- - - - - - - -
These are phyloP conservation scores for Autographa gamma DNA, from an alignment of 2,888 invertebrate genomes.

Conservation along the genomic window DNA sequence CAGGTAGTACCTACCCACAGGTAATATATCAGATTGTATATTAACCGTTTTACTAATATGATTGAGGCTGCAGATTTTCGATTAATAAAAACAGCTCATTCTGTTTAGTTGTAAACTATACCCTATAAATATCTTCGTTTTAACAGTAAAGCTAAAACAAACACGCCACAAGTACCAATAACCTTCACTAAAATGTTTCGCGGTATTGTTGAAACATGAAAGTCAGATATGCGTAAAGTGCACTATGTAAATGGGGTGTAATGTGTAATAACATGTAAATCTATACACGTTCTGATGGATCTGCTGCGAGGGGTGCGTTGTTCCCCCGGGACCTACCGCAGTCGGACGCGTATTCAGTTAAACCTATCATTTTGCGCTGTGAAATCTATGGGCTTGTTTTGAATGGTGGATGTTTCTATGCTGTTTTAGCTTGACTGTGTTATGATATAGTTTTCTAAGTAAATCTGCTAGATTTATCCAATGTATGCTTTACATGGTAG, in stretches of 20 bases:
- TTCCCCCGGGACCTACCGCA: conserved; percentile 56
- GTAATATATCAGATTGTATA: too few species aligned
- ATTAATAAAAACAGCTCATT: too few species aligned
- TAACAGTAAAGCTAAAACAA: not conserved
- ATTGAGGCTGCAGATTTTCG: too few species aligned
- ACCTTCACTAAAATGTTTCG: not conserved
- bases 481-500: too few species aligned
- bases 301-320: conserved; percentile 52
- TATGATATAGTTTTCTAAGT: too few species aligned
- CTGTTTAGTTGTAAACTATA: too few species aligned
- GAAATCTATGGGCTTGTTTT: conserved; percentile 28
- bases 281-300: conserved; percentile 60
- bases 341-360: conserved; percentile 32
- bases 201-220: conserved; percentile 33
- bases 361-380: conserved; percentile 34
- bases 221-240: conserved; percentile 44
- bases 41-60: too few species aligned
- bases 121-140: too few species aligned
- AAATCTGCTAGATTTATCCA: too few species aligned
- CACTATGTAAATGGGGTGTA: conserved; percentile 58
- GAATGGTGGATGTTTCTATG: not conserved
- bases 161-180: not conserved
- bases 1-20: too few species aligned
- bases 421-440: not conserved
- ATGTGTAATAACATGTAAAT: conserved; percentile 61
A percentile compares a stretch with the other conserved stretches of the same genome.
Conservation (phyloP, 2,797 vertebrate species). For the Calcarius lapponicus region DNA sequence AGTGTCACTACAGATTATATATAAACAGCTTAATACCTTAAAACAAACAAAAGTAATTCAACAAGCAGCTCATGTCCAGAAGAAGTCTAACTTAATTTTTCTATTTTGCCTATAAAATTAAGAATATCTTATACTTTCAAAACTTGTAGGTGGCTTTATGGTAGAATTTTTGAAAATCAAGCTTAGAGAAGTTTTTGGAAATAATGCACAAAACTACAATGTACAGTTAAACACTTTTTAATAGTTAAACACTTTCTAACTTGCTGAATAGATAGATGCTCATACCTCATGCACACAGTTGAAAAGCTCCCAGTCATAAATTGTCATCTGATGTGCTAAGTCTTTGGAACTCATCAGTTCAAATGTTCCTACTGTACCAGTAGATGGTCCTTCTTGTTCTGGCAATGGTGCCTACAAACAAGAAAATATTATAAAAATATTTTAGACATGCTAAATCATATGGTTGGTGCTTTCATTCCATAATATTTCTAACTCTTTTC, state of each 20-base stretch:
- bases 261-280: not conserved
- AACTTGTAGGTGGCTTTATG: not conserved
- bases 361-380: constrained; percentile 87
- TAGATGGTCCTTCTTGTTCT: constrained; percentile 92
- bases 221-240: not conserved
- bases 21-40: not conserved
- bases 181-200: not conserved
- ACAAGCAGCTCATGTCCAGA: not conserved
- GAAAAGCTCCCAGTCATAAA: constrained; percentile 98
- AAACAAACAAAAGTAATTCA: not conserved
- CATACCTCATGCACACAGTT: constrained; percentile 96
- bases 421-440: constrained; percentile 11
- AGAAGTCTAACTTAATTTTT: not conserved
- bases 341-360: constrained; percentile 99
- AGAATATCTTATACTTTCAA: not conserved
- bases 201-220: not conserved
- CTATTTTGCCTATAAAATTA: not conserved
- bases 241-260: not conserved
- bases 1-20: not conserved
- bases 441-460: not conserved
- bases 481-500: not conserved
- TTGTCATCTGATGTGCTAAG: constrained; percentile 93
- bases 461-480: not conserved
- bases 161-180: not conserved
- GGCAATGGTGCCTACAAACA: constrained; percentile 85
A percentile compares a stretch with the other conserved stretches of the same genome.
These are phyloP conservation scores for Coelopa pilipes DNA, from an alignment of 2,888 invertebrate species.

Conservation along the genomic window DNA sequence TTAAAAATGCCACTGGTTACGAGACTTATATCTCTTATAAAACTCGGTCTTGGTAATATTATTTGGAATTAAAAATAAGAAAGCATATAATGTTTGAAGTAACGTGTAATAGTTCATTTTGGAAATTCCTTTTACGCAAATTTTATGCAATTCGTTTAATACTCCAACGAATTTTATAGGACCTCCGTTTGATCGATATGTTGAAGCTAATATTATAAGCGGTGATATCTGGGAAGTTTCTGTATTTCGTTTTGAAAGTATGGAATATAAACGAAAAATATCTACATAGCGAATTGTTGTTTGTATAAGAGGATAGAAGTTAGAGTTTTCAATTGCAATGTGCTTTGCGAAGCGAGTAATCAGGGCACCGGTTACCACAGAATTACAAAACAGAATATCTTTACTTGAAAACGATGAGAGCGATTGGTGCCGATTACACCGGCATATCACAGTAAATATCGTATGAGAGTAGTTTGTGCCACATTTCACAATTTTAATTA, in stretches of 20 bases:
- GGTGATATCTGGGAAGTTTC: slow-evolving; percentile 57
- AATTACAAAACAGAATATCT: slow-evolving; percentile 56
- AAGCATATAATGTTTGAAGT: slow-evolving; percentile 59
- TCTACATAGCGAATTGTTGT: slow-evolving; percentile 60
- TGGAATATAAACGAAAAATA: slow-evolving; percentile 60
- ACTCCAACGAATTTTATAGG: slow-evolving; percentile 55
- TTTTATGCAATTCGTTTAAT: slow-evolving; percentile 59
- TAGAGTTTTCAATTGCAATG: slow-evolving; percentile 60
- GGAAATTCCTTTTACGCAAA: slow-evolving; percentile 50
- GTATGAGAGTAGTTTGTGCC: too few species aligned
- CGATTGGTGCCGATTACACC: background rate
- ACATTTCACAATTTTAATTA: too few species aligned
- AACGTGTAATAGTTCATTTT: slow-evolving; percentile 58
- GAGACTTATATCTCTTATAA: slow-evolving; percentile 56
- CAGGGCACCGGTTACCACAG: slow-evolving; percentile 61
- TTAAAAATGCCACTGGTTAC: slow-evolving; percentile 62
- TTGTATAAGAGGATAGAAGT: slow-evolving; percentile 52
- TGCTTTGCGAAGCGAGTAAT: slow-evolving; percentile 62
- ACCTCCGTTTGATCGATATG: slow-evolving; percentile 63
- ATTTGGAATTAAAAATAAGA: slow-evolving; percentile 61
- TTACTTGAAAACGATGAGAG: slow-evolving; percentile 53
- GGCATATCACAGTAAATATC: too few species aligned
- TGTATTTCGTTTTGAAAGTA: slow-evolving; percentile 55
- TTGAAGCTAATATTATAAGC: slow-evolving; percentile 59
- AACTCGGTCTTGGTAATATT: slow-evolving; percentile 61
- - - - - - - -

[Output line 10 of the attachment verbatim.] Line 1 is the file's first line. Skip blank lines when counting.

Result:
- bases 301-320: conserved; percentile 52